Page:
Horror itself is a difficult genre to succeed in because some readers still don’t believe it’s “real literature”. I’ve discussed this in previous blogs, the bias against horror in media. No, it’s not all big-breasted sorority girls running from a masked maniac as blood and guts spray out like party streamers. Stephen King achieved a level of crossover fame with horror, although there are other names close behind in commercial viability. But, in my opinion, it’s the names in horror you don’t hear much about in the mainstream who take the most exciting chances and pump lifeblood into the genre.
Independent horror is where it’s at when it comes to innovative content and literary merit. I would also argue independent horror is where you’ll find the bulk of those fabulous female writers. Sure, they might not all have stayed there—some found success and entered the hallowed realm of the Big Five, moving beyond their self-pub/small press origins. And good for them! But, in my opinion, their overall quality is still not being recognized enough.
Again, I am not a fan of false praise just to check boxes in a pretense of accommodation. Quality does matter, that’s a given. But, as an avid reader, I can assure you the dark fiction genre is loaded with brilliant women writing about diverse subjects—and it’s awesome! This is not “check box” material, a pat on the head for having the guts to put our little stories out there with the big boys. Hell, the entire horror genre probably wouldn’t exist today without certain pioneering female authors—thank you Mary Shelley, Charlotte Perkins Gilman, Shirley Jackson, Charlotte and Emily Bronte, and many others. Did they write “women’s stories”? Something so esoteric that men couldn’t possibly understand or find something of interest? Hell no—men have been inspired for generations because of the stories these women wrote! Which is cool, because it proves that a diverse author can inspire anyone no matter their background. Their tales have a universal appeal, radiate talent, and—for all the horror haters and book snobs—these stories are also models of literary fiction writing.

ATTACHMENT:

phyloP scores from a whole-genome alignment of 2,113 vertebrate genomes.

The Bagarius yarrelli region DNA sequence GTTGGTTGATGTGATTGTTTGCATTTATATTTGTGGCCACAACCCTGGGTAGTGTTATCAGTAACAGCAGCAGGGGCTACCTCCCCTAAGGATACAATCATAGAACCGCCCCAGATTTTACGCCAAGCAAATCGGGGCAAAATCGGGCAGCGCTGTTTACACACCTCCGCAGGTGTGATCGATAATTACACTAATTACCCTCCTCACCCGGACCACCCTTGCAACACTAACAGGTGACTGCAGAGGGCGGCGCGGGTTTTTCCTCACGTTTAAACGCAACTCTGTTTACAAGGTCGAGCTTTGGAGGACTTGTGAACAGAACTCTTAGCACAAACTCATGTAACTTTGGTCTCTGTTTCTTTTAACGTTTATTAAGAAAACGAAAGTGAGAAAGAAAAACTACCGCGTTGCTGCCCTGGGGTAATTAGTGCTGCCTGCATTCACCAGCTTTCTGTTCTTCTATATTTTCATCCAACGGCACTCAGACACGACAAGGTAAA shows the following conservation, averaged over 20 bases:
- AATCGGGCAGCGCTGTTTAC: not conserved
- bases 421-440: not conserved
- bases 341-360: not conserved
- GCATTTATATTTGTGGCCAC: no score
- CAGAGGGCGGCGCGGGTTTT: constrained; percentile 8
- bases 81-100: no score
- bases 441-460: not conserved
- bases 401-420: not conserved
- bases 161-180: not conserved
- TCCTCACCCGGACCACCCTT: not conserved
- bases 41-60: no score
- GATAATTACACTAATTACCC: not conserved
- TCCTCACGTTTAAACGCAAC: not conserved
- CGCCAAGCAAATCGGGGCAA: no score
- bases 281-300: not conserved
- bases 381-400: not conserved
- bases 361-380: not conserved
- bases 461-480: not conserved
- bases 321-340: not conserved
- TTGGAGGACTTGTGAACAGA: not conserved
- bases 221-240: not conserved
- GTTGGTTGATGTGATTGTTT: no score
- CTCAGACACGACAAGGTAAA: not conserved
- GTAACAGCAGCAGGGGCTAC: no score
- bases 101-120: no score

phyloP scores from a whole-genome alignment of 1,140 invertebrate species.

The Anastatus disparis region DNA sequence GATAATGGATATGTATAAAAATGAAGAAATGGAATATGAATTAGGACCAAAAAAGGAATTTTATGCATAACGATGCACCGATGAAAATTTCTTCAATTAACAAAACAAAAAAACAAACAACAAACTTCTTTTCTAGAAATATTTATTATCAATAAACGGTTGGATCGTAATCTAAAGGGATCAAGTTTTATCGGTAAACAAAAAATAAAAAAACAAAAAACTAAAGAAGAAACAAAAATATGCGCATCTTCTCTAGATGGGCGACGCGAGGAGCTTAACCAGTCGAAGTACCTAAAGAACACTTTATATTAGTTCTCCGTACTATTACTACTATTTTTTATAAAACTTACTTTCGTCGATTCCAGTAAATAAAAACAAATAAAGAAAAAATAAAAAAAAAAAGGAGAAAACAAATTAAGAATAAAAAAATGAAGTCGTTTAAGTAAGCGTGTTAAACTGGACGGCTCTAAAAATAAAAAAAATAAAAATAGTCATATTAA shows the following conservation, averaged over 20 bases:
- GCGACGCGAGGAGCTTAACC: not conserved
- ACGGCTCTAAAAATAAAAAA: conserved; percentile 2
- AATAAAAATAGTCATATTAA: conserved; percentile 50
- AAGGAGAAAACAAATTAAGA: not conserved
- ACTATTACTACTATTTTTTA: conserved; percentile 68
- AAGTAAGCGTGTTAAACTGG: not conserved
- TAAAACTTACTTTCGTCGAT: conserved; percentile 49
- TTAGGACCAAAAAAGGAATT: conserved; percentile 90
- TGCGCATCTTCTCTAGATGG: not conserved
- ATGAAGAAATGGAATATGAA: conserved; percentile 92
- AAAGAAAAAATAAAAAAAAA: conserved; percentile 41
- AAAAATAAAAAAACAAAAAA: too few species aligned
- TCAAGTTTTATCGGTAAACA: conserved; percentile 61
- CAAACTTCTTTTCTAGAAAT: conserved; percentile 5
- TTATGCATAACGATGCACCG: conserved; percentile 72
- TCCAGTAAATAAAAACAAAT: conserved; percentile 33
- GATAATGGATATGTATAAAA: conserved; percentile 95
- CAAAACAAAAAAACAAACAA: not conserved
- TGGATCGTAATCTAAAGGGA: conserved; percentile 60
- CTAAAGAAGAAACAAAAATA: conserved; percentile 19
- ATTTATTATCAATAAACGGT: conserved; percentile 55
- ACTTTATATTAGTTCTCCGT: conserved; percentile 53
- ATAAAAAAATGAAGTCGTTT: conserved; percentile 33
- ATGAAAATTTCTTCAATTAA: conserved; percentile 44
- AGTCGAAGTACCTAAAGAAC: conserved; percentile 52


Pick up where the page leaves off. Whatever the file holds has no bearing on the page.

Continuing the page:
So in honor of Women in Horror Month, I’m only going to read and review female dark fiction (horror & dark fantasy) authors. And for any who know me, this certainly isn’t a new thing. I think my Goodreads and personal bookshelf speaks for me! I’ll also be working on getting my own work of dark fiction, Demon in Me, ready for publishing—quite motivated to wrap everything up in this special month. I won’t call this a challenge because honestly, it’s an honor and a pleasure to promote my fellow ladies.
To all of my Sisters in Horror, this is our month. Let’s make it count and have some fun!
Cued for WIHM
The Neighbors by Ania Ahlborn
We Have Always Lived in the Castle by Shirley Jackson
Experimental Film by Gemma Files
The Rust Maidens by Gwendolyn Kiste
…and more (time permitting)
*Do you have any suggestions? Let me know your favorites in the comment section. Maybe I’ve already read and reviewed it, but maybe it’s something I need in my life.